Tuesday, July 22, 2014

World War One

2014 marks one hundred years since World War One began.  It was called “the war to end all wars”, which of course it wasn't since it was followed by World War Two and a string of other disasters. Still, this first worldwide war remains a horror story unmatched in the saga of mankind. As we all know now, wars truly are hell for those who have to fight them, for those who lose the men and women who fight them, and for the communities with their most precious asset, the human resource of energy, creative juices and dreams for tomorrow, that will be forever lost as well.

As a sometime military historian (junior grade, to be sure) this century anniversary prompted me to take a very close look at the years from 1914 to 1918. That time was so horrific that my extensive reading of it was exhausting. To have actually been on the ground in the combat situations of trench warfare remains incomprehensible to modern minds. Years back I was fortunate in having face-to-face conversations with veterans of that war. Saying that I regret not having more such opportunities is to state the obvious. Now of course such meetings are impossible.

The next best thing in educating and informing yourself of that terrible history is to read the firsthand memories of those who were there in the fighting.  Here we owe a huge debt to the historian Lyn Macdonald. She had the foresight two decades ago to interview dozens of British WWI soldiers while they were still with us. I recommend two of her books “1915, The Death of Innocence” and “Somme. The first gives you an idea of what civilization was like as it transitioned to sheer madness. Somme takes you through the campaign that bled dry the flower of youth of the British Empire and scarred the souls of its people to this very day. In 2014 we are rightly outraged over a single death. Just imagine a casualty list of 60,000 men being killed or seriously wounded in a single day of that fighting!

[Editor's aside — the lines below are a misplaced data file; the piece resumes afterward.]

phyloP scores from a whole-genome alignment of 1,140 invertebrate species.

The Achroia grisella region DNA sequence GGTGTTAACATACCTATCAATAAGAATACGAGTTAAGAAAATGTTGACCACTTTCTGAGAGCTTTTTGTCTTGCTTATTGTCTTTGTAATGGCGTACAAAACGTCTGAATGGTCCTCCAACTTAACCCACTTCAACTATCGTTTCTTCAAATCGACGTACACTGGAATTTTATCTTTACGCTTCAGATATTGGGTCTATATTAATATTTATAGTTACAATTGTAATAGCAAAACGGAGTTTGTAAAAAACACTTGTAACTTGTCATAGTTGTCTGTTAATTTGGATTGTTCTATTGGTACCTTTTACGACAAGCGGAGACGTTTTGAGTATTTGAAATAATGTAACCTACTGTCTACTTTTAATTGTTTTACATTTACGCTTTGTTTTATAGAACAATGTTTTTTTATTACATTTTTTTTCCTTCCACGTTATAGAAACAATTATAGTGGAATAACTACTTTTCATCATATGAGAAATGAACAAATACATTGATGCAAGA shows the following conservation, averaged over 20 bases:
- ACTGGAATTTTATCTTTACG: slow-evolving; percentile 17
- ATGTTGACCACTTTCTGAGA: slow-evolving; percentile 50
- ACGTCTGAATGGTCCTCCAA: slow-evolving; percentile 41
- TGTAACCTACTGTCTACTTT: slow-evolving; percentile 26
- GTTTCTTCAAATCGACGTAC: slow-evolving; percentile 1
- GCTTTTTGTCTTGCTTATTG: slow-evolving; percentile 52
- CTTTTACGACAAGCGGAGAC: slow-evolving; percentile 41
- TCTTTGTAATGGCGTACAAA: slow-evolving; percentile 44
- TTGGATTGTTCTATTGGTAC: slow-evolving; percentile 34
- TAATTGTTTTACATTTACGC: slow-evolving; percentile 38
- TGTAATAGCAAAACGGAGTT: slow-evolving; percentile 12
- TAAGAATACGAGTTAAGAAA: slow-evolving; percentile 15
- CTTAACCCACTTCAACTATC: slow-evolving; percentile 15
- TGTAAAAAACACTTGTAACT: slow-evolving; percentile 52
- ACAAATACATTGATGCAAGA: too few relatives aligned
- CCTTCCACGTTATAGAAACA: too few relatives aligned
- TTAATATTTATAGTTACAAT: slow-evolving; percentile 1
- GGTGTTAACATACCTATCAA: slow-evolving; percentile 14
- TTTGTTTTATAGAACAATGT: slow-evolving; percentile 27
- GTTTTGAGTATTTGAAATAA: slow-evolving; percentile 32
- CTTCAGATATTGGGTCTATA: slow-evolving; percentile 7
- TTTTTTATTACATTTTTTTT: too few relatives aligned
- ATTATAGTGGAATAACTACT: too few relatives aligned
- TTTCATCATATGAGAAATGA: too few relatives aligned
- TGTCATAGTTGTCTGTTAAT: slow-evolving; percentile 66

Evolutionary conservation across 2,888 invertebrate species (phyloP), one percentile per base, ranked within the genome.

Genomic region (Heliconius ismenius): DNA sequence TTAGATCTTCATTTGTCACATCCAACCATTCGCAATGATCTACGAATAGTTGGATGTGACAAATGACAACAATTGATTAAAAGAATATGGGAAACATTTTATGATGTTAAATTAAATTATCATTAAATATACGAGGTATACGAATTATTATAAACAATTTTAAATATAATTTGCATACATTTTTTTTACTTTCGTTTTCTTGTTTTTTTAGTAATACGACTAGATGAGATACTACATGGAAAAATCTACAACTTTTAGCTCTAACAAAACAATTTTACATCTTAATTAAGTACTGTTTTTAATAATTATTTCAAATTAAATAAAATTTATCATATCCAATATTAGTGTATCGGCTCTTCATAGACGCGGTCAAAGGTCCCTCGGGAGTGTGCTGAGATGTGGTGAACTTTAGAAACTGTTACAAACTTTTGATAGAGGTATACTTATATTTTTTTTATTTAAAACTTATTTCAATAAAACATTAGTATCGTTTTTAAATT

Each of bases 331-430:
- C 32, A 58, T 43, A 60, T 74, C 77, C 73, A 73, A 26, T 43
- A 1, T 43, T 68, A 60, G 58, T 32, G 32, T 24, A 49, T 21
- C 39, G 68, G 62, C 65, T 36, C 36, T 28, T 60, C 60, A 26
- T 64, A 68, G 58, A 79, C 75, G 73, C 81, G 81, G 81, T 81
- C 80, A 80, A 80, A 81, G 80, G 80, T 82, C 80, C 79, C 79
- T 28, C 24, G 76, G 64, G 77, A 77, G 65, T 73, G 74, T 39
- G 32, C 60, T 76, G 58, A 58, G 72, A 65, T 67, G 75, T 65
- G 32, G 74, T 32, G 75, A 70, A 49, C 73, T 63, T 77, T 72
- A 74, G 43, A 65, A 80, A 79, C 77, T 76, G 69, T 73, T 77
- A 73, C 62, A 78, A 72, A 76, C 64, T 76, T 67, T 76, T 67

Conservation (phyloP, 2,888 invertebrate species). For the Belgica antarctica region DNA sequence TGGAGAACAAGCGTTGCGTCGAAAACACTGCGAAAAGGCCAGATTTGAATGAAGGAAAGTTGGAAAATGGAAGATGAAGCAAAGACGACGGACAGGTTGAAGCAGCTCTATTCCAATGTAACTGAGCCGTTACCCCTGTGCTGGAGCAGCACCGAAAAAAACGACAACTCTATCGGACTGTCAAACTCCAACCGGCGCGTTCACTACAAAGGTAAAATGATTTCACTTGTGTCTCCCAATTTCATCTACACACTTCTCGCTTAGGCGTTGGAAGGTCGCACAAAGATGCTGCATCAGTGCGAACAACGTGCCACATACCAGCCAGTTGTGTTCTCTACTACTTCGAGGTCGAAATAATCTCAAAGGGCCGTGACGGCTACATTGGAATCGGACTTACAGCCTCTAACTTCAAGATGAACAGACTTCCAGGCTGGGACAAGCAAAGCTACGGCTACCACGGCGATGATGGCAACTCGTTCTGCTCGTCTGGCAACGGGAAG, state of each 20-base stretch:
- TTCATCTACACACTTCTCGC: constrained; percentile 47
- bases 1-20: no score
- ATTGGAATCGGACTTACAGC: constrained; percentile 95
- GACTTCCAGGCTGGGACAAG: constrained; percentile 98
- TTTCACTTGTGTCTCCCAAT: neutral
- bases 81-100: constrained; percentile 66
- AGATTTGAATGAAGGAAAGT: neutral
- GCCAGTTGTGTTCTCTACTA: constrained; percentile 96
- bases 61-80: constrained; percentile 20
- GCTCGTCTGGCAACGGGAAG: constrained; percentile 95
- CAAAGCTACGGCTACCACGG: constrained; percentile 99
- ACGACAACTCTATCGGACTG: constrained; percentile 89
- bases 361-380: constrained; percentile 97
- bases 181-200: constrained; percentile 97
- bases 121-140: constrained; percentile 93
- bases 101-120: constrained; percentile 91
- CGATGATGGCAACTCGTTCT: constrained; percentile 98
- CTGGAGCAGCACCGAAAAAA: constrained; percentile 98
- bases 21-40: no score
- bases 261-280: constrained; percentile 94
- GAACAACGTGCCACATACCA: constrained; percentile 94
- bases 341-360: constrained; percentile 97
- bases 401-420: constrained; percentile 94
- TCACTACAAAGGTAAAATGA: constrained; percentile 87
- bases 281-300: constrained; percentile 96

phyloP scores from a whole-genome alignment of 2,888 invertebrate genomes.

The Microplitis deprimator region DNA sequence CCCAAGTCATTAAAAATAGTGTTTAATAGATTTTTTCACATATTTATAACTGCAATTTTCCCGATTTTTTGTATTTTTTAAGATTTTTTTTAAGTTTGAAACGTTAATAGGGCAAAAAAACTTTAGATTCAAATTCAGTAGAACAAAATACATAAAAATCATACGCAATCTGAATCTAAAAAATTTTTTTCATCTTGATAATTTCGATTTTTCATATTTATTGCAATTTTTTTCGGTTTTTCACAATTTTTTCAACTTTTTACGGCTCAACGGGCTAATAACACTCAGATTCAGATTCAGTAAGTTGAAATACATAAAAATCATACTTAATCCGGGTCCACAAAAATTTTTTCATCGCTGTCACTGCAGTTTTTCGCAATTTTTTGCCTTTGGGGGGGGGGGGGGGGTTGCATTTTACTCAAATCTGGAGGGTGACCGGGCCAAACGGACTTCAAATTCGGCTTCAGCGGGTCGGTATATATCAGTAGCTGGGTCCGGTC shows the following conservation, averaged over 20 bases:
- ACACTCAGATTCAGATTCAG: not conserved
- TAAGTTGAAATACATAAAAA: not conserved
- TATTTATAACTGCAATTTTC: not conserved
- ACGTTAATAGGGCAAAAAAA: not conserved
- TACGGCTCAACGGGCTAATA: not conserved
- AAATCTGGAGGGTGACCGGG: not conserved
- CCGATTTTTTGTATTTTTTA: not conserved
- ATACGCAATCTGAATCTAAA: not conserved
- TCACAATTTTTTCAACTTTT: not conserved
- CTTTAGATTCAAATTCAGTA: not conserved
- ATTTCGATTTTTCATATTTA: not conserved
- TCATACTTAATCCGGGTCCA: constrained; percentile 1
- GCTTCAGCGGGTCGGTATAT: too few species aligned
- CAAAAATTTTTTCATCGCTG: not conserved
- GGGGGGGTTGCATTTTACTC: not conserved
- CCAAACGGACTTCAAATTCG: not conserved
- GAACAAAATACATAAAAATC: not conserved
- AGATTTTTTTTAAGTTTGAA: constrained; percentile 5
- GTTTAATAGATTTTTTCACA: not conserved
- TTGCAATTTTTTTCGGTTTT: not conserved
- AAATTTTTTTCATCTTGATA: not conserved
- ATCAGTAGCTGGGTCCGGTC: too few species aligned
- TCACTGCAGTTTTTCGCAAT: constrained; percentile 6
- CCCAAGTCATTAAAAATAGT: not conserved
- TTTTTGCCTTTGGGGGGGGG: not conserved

Yes, I do think that parents should have some awareness of those terrible times so that their children and their children's children are not totally oblivious to the fact that World War One changed civilization forever.  What was more or less the same for hundreds of years was never to be that way again.

The literature on World War One is legion.  The average reader cannot take it all in. The challenge is to select a few books such as these two I've mentioned by Lyn Macdonald, and perhaps include the classic “Memoirs of an Infantry Officer” by Siegfried Sassoon, then take it from there. Or not.

Each reader will form his or her own opinion after reading these materials.  Mine is the terrible dehumanization that resulted from weeks and months of living in muddy knee-deep filth, wet and shivering, scared to death while awaiting whistles to go over the top. More often than not it was the last sound many ever heard.  After one big battle a staff officer in well-polished boots drove up in a staff car close as possible to the battlefield of a place called Passchendaele. Staring at the muddy horror he sobbingly cried: “Good God, did we really send men to fight in that?'”

The answer was “Yes”. And they did it time and again.

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